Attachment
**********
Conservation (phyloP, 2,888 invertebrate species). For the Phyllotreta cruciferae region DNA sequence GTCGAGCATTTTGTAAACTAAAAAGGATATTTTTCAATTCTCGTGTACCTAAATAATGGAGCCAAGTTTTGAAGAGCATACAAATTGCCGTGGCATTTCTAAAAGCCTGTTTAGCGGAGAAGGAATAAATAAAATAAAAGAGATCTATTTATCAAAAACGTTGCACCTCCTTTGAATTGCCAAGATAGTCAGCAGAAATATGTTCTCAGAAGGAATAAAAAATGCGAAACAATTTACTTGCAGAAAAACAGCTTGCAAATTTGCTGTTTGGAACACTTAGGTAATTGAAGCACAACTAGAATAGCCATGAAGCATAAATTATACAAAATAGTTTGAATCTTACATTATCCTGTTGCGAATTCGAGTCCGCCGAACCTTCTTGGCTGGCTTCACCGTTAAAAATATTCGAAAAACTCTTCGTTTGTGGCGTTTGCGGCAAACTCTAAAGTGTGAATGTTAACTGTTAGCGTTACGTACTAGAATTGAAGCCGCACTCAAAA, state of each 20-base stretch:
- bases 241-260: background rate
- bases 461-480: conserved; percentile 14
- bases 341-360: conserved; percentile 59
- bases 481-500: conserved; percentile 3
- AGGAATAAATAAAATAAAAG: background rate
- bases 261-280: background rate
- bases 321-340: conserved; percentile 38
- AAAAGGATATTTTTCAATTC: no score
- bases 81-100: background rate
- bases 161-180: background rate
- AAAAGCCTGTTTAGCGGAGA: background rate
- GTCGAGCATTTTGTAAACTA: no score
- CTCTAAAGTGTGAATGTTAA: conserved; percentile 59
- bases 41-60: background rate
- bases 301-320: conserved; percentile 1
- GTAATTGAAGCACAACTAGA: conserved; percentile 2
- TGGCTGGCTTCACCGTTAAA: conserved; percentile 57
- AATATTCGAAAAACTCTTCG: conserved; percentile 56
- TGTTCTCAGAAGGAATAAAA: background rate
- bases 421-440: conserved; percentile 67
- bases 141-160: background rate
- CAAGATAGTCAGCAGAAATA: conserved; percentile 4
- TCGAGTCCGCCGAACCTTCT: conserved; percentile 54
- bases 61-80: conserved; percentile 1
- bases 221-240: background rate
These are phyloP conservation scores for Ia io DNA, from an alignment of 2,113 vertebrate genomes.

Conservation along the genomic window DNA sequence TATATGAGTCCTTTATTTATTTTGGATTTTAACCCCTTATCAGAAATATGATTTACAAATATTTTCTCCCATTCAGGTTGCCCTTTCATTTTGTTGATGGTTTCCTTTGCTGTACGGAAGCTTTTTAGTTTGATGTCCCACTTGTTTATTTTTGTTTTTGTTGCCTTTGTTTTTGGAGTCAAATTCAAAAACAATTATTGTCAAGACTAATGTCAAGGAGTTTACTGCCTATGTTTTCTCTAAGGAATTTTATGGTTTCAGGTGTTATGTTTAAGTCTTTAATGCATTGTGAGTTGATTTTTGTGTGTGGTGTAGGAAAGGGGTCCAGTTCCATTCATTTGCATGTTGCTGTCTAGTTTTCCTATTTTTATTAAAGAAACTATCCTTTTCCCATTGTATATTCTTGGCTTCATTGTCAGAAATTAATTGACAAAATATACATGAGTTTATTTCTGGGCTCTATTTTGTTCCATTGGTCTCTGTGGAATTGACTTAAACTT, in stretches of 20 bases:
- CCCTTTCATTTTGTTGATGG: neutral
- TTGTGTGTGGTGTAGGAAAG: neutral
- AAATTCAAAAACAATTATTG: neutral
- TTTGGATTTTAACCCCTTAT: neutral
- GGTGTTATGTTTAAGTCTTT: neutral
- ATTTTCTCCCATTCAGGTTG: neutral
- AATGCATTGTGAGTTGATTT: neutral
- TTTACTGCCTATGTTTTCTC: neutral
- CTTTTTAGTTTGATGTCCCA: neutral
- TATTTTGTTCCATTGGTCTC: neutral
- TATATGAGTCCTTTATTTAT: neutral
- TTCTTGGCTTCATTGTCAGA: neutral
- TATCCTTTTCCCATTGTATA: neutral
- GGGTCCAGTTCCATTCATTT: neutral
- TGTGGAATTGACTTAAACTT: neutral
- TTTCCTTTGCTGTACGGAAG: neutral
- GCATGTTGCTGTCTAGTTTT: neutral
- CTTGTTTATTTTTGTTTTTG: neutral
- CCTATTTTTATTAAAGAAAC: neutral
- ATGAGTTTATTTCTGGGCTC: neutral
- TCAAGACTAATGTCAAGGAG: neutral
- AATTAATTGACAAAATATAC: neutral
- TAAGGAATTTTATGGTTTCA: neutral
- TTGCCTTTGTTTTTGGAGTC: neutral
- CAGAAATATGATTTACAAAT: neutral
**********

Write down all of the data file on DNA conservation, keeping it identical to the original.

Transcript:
Conservation (phyloP, 2,888 invertebrate species). For the Phyllotreta cruciferae region DNA sequence GTCGAGCATTTTGTAAACTAAAAAGGATATTTTTCAATTCTCGTGTACCTAAATAATGGAGCCAAGTTTTGAAGAGCATACAAATTGCCGTGGCATTTCTAAAAGCCTGTTTAGCGGAGAAGGAATAAATAAAATAAAAGAGATCTATTTATCAAAAACGTTGCACCTCCTTTGAATTGCCAAGATAGTCAGCAGAAATATGTTCTCAGAAGGAATAAAAAATGCGAAACAATTTACTTGCAGAAAAACAGCTTGCAAATTTGCTGTTTGGAACACTTAGGTAATTGAAGCACAACTAGAATAGCCATGAAGCATAAATTATACAAAATAGTTTGAATCTTACATTATCCTGTTGCGAATTCGAGTCCGCCGAACCTTCTTGGCTGGCTTCACCGTTAAAAATATTCGAAAAACTCTTCGTTTGTGGCGTTTGCGGCAAACTCTAAAGTGTGAATGTTAACTGTTAGCGTTACGTACTAGAATTGAAGCCGCACTCAAAA, state of each 20-base stretch:
- bases 241-260: background rate
- bases 461-480: conserved; percentile 14
- bases 341-360: conserved; percentile 59
- bases 481-500: conserved; percentile 3
- AGGAATAAATAAAATAAAAG: background rate
- bases 261-280: background rate
- bases 321-340: conserved; percentile 38
- AAAAGGATATTTTTCAATTC: no score
- bases 81-100: background rate
- bases 161-180: background rate
- AAAAGCCTGTTTAGCGGAGA: background rate
- GTCGAGCATTTTGTAAACTA: no score
- CTCTAAAGTGTGAATGTTAA: conserved; percentile 59
- bases 41-60: background rate
- bases 301-320: conserved; percentile 1
- GTAATTGAAGCACAACTAGA: conserved; percentile 2
- TGGCTGGCTTCACCGTTAAA: conserved; percentile 57
- AATATTCGAAAAACTCTTCG: conserved; percentile 56
- TGTTCTCAGAAGGAATAAAA: background rate
- bases 421-440: conserved; percentile 67
- bases 141-160: background rate
- CAAGATAGTCAGCAGAAATA: conserved; percentile 4
- TCGAGTCCGCCGAACCTTCT: conserved; percentile 54
- bases 61-80: conserved; percentile 1
- bases 221-240: background rate
These are phyloP conservation scores for Ia io DNA, from an alignment of 2,113 vertebrate genomes.

Conservation along the genomic window DNA sequence TATATGAGTCCTTTATTTATTTTGGATTTTAACCCCTTATCAGAAATATGATTTACAAATATTTTCTCCCATTCAGGTTGCCCTTTCATTTTGTTGATGGTTTCCTTTGCTGTACGGAAGCTTTTTAGTTTGATGTCCCACTTGTTTATTTTTGTTTTTGTTGCCTTTGTTTTTGGAGTCAAATTCAAAAACAATTATTGTCAAGACTAATGTCAAGGAGTTTACTGCCTATGTTTTCTCTAAGGAATTTTATGGTTTCAGGTGTTATGTTTAAGTCTTTAATGCATTGTGAGTTGATTTTTGTGTGTGGTGTAGGAAAGGGGTCCAGTTCCATTCATTTGCATGTTGCTGTCTAGTTTTCCTATTTTTATTAAAGAAACTATCCTTTTCCCATTGTATATTCTTGGCTTCATTGTCAGAAATTAATTGACAAAATATACATGAGTTTATTTCTGGGCTCTATTTTGTTCCATTGGTCTCTGTGGAATTGACTTAAACTT, in stretches of 20 bases:
- CCCTTTCATTTTGTTGATGG: neutral
- TTGTGTGTGGTGTAGGAAAG: neutral
- AAATTCAAAAACAATTATTG: neutral
- TTTGGATTTTAACCCCTTAT: neutral
- GGTGTTATGTTTAAGTCTTT: neutral
- ATTTTCTCCCATTCAGGTTG: neutral
- AATGCATTGTGAGTTGATTT: neutral
- TTTACTGCCTATGTTTTCTC: neutral
- CTTTTTAGTTTGATGTCCCA: neutral
- TATTTTGTTCCATTGGTCTC: neutral
- TATATGAGTCCTTTATTTAT: neutral
- TTCTTGGCTTCATTGTCAGA: neutral
- TATCCTTTTCCCATTGTATA: neutral
- GGGTCCAGTTCCATTCATTT: neutral
- TGTGGAATTGACTTAAACTT: neutral
- TTTCCTTTGCTGTACGGAAG: neutral
- GCATGTTGCTGTCTAGTTTT: neutral
- CTTGTTTATTTTTGTTTTTG: neutral
- CCTATTTTTATTAAAGAAAC: neutral
- ATGAGTTTATTTCTGGGCTC: neutral
- TCAAGACTAATGTCAAGGAG: neutral
- AATTAATTGACAAAATATAC: neutral
- TAAGGAATTTTATGGTTTCA: neutral
- TTGCCTTTGTTTTTGGAGTC: neutral
- CAGAAATATGATTTACAAAT: neutral